YouTube Shorts, Taking Aim at TikTok, Hits 1.5 Billion Monthly Viewers
As YouTube’s short-form video platform gains momentum against competitors like TikTok and Reels, more than 1.5 billion users view Shorts content every month, the company said Wednesday. Alphabet CEO Sundar Pichai last shared in April that YouTube had 2 billion logged-in users each month, while YouTube Shorts averaged more than 30 billion daily views. The Shorts monthly viewership figures come in contrast to TikTok, which said it surpassed 1 billion monthly active users last September. The YouTube figures account for logged-in users who have viewed at least one Shorts video on the platform in the span of a month.
SoundExchange Launching Global Publisher Services Admin & Licensing Division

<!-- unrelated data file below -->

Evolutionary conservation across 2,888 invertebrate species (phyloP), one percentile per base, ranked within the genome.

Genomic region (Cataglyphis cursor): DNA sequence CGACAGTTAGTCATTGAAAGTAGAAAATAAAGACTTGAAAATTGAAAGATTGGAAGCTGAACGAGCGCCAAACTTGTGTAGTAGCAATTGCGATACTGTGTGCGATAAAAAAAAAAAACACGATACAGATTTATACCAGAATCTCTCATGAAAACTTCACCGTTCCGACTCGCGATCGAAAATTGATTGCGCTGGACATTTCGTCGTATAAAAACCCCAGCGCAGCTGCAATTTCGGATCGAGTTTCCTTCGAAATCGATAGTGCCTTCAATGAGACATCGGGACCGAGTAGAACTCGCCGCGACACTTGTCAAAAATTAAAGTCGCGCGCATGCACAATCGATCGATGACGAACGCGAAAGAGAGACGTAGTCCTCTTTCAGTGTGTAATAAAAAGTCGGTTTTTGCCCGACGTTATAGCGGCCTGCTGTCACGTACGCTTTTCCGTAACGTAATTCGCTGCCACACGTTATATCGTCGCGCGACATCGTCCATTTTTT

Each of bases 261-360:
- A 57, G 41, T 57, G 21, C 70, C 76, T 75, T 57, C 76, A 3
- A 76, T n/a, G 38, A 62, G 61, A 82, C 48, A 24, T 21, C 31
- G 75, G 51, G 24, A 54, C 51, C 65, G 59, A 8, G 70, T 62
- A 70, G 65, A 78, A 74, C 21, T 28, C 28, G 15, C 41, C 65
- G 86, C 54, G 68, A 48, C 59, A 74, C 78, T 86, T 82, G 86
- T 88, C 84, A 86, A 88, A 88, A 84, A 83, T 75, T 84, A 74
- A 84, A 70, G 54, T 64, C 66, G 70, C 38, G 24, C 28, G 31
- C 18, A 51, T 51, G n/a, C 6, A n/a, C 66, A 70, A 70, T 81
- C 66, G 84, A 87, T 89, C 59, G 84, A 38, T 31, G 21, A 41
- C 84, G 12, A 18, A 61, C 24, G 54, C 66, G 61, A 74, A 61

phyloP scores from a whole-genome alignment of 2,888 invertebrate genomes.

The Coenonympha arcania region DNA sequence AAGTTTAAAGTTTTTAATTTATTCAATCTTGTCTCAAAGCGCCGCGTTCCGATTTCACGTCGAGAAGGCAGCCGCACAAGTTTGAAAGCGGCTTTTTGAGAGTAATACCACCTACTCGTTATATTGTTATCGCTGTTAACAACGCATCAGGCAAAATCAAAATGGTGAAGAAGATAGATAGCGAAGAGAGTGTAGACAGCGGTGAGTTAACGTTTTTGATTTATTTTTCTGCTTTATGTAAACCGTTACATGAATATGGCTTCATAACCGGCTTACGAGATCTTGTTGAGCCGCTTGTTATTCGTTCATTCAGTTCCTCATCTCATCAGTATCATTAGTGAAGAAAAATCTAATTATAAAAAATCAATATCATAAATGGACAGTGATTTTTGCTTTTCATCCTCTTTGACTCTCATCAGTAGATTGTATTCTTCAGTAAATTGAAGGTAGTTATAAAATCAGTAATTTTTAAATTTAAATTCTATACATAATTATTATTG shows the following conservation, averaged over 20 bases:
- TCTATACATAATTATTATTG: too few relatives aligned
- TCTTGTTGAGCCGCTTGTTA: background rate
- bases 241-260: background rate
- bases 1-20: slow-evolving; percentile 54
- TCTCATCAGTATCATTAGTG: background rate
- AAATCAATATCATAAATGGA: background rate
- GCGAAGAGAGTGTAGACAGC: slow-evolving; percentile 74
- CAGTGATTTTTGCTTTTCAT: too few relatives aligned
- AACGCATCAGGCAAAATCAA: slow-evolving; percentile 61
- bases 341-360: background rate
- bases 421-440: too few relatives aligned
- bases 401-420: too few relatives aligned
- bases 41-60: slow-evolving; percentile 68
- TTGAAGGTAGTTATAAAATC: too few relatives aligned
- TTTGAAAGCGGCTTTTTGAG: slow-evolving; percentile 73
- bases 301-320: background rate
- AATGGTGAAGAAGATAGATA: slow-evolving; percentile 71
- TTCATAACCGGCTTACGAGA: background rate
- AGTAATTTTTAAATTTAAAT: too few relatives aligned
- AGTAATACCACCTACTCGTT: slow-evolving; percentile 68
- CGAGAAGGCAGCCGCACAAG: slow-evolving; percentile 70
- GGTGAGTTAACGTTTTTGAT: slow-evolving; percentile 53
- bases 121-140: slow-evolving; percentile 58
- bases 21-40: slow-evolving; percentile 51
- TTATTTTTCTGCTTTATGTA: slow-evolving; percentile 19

Royalty collecting organization SoundExchange is launching an integrated global publisher services administration and licensing division, the company announced on June 14. Called SX Works Global Publisher Services (or SX Works, for short), the project will focus on launching solutions for the international music publisher and self-published songwriter communities. Phase one will focus on the United States and Canada. SX Works will use SoundExchange’s ISRC and sound recording data along with CMRRA’s musical works database, which has been tailored to support multi-territory and rights contexts, in order to ensure creators are compensated for their work. “This unprecedented integration of two industry-leading organizations’ comprehensive data and expertise will make certain that music publishers and self-published creators are accurately compensated and ensure technology platforms engaging with music have access to authoritative music metadata,” Paul Shaver, president of CMRRA and SX Works, said in a statement.